JAMM AQUINO / JAQUINO@STARBULLETIN.COM
Carol Oda wondered yesterday what is next after her business, the Garden House plant store, will close its doors July 3. Oda, 90, has been running it since her son died suddenly last year.
Iconic Honolulu garden shop closing after son’s death
Garden House, a landmark Honolulu garden supply store operating for more than 60 years, will close its doors in early July.
Owner Carol Oda, 90, has decided to sell the business following the death last year of her son Stephen, company president and "plant doctor."
The store at South Beretania and Piikoi streets will be selling off merchandise and furnishings, including an antique safe from the long-gone Hollister Drug Store on Fort Street, where Oda once worked.
But she will take with her decades of memories that include selling some of Honolulu's first flocked Christmas trees.
The buyer of the property, local businessman Tony Young Ho Kim, is seeking a tenant.
The Garden House, in business for more than 60 years, will close its doors for good in early July.
The store was founded by the late Stanley Oda and two partners "in about 1947 or somewhere around there," said his widow, Carol.
"I'm broken-hearted at this closing of Garden House, which has been more or less a family business for so many years. I will no longer be here after July. It just breaks my heart to say it," she said.
Her son Stephen became president of the company after his father's death in 1994. He had left an award-winning career in advertising to help run the store, but died of esophageal cancer in April last year.
"That is the reason why I am closing this store," she said.
Both grandsons are attending college in California, but neither plans a retail career.
Local businessman Tony Young Ho Kim is buying the store site, at the corner of South Beretania and Piikoi streets.
Neither side would disclose the selling price, but the 13,677-square-foot lot and 8,424-square-foot building had been listed with an asking price of $3.2 million.
Kim will take possession in mid-July and is seeking a tenant for the property.
Kim said that the "too many" businesses he owns include Ala Moana Golf Shop, Jewels of Hawaii at the Hyatt Regency Waikiki and KHRA-AM 1460, which is currently off the air. He plans to resume broadcasting in July with locally originated Korean-language and other Asian programming.
Oda has worked in retail all her life, starting in 1933 at the old Hollister Drug Store on Fort Street, then moving to City Mill Co. Ltd. in 1955 as an executive assistant to David C. Ai. "I retired from there after many years," then started at Garden House full time.
JAMM AQUINO / JAQUINO@STARBULLETIN.COM
"I'm broken-hearted at this closing of Garden House, which has been more or less a family business for so many years. I will no longer be here after July. It just breaks my heart to say it." --Carol Oda / Owner, the Garden House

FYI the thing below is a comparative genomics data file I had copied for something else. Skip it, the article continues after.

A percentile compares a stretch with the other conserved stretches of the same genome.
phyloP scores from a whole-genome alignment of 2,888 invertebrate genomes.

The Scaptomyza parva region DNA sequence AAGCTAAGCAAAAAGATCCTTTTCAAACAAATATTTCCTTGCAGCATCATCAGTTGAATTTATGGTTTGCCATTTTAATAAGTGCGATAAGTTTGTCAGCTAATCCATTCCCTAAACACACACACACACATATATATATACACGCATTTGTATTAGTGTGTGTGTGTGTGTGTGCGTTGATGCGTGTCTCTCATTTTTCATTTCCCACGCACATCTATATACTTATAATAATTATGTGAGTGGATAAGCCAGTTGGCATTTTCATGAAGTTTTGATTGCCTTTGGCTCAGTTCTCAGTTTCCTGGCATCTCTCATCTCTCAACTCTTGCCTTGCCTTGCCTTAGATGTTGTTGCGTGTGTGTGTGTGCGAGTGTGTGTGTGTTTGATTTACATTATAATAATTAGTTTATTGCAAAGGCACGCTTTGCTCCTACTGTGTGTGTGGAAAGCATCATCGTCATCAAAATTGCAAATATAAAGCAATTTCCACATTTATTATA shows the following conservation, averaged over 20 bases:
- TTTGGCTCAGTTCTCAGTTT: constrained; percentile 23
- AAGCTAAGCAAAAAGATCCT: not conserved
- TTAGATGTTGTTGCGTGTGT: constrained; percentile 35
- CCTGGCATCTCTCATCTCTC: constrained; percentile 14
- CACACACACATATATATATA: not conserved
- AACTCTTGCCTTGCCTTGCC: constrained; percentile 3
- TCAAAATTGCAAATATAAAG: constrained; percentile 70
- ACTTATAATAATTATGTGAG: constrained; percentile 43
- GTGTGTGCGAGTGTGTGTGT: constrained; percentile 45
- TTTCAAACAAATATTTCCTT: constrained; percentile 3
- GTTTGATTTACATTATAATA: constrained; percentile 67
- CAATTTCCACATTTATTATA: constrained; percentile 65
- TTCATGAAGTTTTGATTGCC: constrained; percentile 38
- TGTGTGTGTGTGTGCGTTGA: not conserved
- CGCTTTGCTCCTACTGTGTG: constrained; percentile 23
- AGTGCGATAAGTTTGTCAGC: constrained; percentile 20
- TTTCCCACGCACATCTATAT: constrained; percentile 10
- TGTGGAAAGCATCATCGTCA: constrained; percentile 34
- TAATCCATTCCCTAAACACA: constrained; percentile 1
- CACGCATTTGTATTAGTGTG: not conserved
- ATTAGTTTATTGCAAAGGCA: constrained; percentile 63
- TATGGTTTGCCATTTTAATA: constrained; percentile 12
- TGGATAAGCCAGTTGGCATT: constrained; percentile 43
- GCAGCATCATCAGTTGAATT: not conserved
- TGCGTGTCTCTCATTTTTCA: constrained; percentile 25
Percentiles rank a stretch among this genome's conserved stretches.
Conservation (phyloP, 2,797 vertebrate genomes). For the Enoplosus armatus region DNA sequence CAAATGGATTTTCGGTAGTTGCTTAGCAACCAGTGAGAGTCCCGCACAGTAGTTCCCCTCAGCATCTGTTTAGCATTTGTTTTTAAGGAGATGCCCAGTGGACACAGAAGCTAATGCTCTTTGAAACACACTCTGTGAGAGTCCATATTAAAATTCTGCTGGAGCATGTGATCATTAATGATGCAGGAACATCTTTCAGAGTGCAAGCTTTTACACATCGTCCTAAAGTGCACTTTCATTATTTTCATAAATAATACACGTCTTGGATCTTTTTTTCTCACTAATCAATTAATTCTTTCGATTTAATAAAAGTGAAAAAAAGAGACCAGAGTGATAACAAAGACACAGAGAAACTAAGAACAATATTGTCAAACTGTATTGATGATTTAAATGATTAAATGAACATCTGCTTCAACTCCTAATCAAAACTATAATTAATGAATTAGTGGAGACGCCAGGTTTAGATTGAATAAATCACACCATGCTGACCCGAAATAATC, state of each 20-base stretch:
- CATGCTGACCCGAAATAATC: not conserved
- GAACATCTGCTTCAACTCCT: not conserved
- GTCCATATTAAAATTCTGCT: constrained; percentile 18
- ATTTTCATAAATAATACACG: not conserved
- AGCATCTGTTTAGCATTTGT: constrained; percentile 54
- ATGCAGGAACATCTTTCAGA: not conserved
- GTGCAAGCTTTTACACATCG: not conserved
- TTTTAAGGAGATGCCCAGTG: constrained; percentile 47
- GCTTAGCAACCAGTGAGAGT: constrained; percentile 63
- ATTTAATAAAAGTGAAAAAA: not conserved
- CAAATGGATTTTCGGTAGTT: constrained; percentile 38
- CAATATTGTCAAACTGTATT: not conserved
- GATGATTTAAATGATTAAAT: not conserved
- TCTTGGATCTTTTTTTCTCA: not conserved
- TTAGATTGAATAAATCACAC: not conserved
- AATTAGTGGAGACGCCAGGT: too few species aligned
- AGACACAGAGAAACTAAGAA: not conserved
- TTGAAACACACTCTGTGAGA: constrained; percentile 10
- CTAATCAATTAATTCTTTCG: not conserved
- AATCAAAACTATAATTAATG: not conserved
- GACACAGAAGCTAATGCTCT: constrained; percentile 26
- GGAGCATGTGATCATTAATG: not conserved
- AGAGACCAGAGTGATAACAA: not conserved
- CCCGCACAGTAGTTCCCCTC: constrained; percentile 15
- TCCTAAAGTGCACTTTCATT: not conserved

"I am today 90 years old, and I don't know that I can do a very good job" in a competitive marketplace, she said.
Her strong voice, mental acuity and energy belie her years. She works six days a week, one of them as a volunteer for C.K. Ai Foundation, a charitable organization formed by City Mill founder Chung Kun Ai.
She remains close to Steven and Carol Ai, who run City Mill.
"They have been very, very helpful during this difficult time," Oda said. Their own rich family heritage and business acumen make them successful, "and no big box is going to put them out of business."
Oda plans a clearance sale and needs to sell store furnishings, including an antique safe she bought from Hollister Drug Store when it closed.
"As a matter of fact, King Kalakaua used to get his prescriptions filled at Hollister," she said.
Garden House's first location was near the police station before moving to Sheridan Street. "1955 is when we moved to this location, and we came out with a big bang because we were more or less the biggest garden shop."
The store pioneered flocked Christmas trees, she said.
"We were a boon to the people of Honolulu, as they could come in with a fragment of a plant that was dying, a leaf or a twig," and learn what to do about it, Oda said.
"My son Stephen was known as the plant doctor. ... Some of the UH people would refer customers to us," she said.
Speaking of her son yesterday evoked a mother's tears of grief, as well as pride.
"Please mention his alma mater, Iolani School, where his journalism chair is located," she said. Iolani's McDermott-Oda Journalism Fund is named in part for Stephen Oda, an alumnus of the Medill School of Journalism at Northwestern University.
Garden House's success was also due to its employees, who exhibited professionalism and knowledge of gardening and equipment, she said. Several part-time employees have been hired to help with the closing.
"A lot of mom-and-pops are going out of business, and I guess I'm one of them though we're a little bigger."
When the store closes, probably July 3, she might rest for two weeks, but then it will be "work, work, work" tending to her home, she said.